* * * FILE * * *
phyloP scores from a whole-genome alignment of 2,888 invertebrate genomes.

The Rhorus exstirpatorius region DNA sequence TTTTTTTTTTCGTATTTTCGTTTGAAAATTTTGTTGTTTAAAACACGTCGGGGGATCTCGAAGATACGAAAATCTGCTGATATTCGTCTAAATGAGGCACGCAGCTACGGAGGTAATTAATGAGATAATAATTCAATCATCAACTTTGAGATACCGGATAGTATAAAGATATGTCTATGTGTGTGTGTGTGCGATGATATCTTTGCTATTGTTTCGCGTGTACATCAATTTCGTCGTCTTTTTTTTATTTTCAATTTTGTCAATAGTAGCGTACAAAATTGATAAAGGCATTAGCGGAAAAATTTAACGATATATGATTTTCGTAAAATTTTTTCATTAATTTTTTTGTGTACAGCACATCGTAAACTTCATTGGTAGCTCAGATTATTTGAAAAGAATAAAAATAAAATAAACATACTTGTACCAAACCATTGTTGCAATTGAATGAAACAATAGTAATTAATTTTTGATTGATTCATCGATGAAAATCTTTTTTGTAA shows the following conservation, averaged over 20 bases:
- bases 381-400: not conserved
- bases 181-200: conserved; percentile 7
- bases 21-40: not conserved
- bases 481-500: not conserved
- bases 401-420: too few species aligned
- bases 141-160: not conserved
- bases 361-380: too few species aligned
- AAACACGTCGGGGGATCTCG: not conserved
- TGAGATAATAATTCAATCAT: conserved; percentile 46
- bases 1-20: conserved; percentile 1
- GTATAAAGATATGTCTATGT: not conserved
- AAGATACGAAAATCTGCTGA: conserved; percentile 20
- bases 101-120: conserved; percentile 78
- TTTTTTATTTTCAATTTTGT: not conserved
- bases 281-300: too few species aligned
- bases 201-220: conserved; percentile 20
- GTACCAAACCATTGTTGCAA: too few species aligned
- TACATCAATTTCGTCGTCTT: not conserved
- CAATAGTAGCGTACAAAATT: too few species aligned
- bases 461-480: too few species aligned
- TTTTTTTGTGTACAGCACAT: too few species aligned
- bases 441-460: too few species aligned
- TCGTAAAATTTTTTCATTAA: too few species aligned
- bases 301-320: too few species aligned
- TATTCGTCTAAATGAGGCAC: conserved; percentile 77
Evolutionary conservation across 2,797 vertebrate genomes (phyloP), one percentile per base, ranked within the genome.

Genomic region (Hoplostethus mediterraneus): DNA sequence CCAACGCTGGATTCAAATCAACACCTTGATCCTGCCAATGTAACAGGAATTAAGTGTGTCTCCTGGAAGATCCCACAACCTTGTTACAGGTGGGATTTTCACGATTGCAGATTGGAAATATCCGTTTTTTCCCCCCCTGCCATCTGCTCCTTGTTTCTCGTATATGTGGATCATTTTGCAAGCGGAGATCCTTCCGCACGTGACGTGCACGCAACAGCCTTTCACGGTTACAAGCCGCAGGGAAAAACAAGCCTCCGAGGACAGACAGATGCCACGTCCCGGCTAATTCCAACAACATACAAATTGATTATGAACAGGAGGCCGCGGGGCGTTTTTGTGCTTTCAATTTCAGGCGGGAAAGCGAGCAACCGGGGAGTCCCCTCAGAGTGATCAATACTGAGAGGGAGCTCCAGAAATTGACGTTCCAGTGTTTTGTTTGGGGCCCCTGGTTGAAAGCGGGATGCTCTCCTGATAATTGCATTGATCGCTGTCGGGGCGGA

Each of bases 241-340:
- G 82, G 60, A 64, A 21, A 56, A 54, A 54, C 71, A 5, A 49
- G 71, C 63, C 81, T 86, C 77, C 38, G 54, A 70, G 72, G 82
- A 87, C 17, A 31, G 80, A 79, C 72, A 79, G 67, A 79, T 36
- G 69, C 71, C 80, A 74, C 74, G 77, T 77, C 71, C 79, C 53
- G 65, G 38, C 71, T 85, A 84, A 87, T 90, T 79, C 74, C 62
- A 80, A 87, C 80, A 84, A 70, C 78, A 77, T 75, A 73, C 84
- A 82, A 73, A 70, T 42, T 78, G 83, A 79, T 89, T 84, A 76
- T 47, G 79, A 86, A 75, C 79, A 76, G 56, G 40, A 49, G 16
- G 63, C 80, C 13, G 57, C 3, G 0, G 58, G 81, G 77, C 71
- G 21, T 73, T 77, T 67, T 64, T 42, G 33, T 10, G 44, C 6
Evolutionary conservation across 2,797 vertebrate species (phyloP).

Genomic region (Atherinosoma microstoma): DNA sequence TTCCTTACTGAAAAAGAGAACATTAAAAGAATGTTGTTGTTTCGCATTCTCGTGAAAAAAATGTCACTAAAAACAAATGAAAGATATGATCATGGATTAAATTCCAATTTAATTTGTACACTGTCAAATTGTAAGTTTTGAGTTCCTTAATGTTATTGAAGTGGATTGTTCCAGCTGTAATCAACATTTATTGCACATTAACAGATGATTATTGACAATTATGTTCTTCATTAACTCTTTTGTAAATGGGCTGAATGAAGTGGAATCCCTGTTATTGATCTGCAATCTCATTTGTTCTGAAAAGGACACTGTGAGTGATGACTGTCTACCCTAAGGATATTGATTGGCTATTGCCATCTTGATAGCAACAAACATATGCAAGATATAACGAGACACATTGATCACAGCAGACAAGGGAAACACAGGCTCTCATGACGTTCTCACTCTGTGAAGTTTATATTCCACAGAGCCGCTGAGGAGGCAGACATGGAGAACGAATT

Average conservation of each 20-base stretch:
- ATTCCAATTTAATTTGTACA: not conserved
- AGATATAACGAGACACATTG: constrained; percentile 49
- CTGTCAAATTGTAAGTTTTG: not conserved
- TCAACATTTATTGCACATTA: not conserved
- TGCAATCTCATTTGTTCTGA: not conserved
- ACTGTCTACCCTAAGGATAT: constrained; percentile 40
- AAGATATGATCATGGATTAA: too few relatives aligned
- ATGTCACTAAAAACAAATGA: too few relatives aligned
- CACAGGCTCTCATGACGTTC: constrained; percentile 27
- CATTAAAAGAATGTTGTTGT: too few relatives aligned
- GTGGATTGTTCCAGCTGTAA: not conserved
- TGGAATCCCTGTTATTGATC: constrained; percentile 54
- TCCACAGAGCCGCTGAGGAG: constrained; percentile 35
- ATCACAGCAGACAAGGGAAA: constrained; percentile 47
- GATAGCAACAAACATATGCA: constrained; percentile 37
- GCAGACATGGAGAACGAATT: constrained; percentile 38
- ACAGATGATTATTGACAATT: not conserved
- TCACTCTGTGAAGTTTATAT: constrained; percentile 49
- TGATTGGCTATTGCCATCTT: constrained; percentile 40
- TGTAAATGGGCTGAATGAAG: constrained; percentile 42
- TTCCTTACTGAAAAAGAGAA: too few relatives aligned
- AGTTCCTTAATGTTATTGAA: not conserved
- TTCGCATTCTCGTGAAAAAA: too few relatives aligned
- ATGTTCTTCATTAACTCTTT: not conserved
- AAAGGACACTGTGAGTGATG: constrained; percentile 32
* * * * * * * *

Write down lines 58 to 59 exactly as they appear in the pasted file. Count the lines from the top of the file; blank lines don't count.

- GATAGCAACAAACATATGCA: constrained; percentile 37
- GCAGACATGGAGAACGAATT: constrained; percentile 38